by Max Friedman
This morning, the Board of Directors of Access Health CT (AHCT), Connecticut’s health insurance marketplace, met at the Legislative Office Building in Hartford. With open enrollment for 2015 coverage beginning next Saturday, November 15, Interim CEO Jim Wadleigh reported on AHCT’s readiness. Using a classification system or red, yellow and green, he reported that almost all key areas are green – ready to go – or yellow – getting there.
Other updates shared at today’s meeting included:
- Enrollment Assistance: AHCT is working with partner organizations who will be providing assisters and navigators to help people enroll and re-enroll, and is also developing a long-term, yearlong assister program. They will have 305 trained people staffing the call center and have nearly completed training all storefront and field staff.
- Renewals: All notices about renewal options should be received by customers by November 12.
AHCT customers have the option to auto-renew into the same coverage they have this year, and many are expected to use this option. (As we have suggested in a recent blog and as today’s C-HIT article states, however, it’s important for consumers to shop. They should be checking if their subsidy eligibility has changed and making sure they choose an insurance option that matches up with their current health care needs.)
- Enrollment Marketing Materials: AHCT is sending enrollment guides and other marketing materials to its enrollment partners throughout the state including flyers on immigration issues, tax penalties, and qualifying life events.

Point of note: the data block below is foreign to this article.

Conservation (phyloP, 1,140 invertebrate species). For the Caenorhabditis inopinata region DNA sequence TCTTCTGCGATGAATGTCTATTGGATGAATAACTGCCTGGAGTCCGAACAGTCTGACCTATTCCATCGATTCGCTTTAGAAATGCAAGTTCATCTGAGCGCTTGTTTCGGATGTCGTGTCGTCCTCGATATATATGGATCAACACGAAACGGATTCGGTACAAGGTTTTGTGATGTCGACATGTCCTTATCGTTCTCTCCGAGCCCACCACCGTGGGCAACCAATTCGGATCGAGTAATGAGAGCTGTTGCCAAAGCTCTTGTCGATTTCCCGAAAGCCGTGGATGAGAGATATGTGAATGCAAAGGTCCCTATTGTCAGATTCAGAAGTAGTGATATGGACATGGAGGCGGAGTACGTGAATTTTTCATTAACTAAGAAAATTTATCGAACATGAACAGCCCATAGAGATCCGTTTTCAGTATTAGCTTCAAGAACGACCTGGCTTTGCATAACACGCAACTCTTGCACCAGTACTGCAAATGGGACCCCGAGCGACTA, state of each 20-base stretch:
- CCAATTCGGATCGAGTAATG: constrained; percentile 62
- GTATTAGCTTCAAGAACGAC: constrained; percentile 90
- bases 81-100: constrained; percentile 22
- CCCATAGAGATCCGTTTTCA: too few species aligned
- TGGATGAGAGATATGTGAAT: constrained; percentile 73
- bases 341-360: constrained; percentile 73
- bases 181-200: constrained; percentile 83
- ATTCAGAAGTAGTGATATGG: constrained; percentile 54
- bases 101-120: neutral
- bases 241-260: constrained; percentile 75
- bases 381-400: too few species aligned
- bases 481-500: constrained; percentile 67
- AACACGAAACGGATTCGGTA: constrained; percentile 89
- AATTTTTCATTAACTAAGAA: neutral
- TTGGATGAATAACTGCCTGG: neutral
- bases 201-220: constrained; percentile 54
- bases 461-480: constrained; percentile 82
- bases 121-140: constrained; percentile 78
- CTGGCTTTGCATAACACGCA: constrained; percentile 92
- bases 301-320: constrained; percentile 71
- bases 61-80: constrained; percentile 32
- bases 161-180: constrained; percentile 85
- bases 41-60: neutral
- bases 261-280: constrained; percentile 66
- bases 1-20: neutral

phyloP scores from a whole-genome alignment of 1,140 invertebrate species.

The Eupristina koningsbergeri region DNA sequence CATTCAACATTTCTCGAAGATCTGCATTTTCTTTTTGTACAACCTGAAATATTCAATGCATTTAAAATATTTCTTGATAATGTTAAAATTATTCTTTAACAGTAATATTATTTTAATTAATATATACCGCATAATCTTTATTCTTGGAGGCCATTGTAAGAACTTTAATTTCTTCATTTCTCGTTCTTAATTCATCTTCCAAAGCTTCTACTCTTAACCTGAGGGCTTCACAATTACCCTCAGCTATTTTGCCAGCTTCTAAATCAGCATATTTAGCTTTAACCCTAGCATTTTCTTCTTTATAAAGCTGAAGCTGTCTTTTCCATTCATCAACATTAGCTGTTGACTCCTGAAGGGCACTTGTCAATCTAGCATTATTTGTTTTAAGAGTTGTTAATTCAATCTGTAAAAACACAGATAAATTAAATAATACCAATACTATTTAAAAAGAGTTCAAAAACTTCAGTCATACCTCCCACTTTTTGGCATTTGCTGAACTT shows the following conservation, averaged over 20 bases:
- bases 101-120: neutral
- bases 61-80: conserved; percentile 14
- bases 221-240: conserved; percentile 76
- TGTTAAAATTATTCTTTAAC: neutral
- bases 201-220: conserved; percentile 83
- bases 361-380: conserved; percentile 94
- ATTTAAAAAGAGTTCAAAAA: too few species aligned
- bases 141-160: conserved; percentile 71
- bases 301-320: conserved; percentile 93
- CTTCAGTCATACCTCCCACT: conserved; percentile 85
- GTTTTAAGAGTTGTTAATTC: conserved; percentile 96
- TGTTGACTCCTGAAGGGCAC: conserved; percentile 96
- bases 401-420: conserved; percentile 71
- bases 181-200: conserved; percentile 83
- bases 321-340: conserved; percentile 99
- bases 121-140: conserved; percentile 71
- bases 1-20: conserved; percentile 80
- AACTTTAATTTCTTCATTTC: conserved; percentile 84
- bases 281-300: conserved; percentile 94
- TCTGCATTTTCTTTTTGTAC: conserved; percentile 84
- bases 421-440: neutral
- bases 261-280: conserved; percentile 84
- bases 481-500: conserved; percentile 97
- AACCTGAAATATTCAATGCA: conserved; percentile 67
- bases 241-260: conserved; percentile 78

- Ad Campaign AHCT previewed some of the ads which will go on air next week as part of their media campaign. There will be seven TV ads, 3 in Spanish, encouraging people to sign on to the Access Health CT web site to enroll.
During the meeting, Wadleigh also discussed the possibility that as many as 30,000 AHCT customers are at risk of losing their coverage or premium subsidies. Failure of these consumers to supply key eligibility documentation about their income, citizenship status or immigration status is at the root of this serious problem. When people apply for coverage, their information is checked against information already on file with the federal government. When there are discrepancies, customers are asked to supply more information to AHCT. Right now, about 21,000 people on Medicaid and 9,000 receiving private insurance have failed to provide the required documentation, despite multiple attempts to reach them. For more information on this issue, check out Arielle Levin Becker’s piece in the CT Mirror.
Access Health CT is hosting a Twitter Town Hall tomorrow at 1 pm. You can follow along and be heard at #AHCTChat on Twitter.